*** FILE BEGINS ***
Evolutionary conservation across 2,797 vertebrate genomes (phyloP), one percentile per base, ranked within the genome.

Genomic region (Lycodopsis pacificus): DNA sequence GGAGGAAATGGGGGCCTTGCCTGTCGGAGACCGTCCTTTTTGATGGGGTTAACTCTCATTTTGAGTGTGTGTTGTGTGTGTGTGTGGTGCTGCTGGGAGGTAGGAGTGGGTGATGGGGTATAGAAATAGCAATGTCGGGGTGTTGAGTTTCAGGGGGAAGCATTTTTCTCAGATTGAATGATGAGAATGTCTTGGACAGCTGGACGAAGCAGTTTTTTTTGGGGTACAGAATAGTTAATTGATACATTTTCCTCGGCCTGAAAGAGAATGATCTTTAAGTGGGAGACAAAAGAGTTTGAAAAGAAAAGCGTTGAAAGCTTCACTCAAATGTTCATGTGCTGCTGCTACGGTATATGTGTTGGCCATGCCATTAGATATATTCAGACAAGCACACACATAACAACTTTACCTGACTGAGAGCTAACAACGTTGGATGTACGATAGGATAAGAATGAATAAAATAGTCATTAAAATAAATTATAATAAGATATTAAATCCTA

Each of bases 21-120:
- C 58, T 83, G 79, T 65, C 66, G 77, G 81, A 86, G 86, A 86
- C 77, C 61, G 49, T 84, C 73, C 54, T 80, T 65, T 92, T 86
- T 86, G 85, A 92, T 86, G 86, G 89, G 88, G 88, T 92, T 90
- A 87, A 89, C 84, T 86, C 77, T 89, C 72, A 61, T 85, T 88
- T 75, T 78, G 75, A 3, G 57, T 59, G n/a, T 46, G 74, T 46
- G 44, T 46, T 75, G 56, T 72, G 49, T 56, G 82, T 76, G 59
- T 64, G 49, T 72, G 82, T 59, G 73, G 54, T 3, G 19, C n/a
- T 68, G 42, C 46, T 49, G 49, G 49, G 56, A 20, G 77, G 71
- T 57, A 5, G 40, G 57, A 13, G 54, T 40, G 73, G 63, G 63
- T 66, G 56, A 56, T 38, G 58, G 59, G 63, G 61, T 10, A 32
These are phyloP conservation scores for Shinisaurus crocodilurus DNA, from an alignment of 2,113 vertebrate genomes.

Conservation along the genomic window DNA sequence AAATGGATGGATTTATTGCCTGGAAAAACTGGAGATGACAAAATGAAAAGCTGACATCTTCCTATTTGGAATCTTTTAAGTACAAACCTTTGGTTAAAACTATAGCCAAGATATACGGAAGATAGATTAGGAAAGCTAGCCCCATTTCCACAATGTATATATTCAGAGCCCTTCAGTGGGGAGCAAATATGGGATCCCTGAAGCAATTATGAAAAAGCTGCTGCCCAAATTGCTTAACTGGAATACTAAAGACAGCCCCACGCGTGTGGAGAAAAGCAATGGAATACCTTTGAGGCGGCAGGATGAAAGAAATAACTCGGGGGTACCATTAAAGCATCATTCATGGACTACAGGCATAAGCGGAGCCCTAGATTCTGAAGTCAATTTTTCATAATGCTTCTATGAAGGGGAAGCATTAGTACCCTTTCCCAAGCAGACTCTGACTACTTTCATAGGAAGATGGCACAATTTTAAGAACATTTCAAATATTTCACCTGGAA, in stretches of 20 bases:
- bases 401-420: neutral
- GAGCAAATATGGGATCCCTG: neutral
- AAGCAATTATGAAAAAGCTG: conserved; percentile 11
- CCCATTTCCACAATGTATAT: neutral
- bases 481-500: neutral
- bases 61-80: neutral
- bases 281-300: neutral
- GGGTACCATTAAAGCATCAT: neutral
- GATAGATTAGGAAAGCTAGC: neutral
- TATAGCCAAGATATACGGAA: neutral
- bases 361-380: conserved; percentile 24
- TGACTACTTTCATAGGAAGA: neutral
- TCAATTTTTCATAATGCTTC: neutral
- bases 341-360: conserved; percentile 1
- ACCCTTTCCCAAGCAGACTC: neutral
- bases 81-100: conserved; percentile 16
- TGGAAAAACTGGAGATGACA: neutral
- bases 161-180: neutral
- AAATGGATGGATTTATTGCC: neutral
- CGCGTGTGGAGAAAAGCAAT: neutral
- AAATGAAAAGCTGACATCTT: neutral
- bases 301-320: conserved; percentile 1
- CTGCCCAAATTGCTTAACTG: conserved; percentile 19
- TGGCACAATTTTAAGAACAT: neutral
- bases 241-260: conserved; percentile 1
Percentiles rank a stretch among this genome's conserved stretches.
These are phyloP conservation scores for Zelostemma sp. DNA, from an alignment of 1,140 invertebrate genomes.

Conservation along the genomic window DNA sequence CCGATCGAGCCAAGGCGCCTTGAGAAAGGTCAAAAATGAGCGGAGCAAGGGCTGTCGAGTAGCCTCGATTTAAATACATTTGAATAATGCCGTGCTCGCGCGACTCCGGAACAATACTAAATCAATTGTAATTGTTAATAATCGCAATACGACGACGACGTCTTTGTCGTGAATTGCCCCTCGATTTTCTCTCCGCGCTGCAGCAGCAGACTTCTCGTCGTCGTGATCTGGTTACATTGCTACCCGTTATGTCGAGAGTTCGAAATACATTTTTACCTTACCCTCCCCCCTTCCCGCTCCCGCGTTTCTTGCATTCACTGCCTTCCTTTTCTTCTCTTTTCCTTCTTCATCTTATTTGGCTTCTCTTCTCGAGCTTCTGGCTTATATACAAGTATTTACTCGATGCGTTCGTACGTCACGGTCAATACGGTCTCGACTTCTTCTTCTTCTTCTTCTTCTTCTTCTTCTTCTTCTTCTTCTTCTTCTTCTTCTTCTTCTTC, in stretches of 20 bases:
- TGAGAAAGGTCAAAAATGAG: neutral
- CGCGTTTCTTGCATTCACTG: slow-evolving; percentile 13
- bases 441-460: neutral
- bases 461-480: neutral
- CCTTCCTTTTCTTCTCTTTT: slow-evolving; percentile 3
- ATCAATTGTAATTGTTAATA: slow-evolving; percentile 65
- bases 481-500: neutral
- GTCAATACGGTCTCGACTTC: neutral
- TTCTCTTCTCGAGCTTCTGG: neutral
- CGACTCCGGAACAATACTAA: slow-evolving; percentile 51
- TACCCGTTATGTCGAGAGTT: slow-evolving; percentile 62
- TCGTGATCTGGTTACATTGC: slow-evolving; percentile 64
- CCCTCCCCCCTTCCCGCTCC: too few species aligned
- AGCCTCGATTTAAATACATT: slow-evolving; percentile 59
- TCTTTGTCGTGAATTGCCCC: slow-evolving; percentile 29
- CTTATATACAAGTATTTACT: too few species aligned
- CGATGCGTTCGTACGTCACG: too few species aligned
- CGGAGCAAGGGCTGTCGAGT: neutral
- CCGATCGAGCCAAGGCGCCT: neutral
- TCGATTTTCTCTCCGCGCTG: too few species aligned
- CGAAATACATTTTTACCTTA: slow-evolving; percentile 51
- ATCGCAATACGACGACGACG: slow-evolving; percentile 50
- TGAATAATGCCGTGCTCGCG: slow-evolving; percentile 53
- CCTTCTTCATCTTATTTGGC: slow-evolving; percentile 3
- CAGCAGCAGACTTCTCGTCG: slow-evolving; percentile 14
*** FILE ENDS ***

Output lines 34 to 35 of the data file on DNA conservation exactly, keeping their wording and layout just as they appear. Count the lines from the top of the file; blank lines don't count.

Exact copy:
- AAATGGATGGATTTATTGCC: neutral
- CGCGTGTGGAGAAAAGCAAT: neutral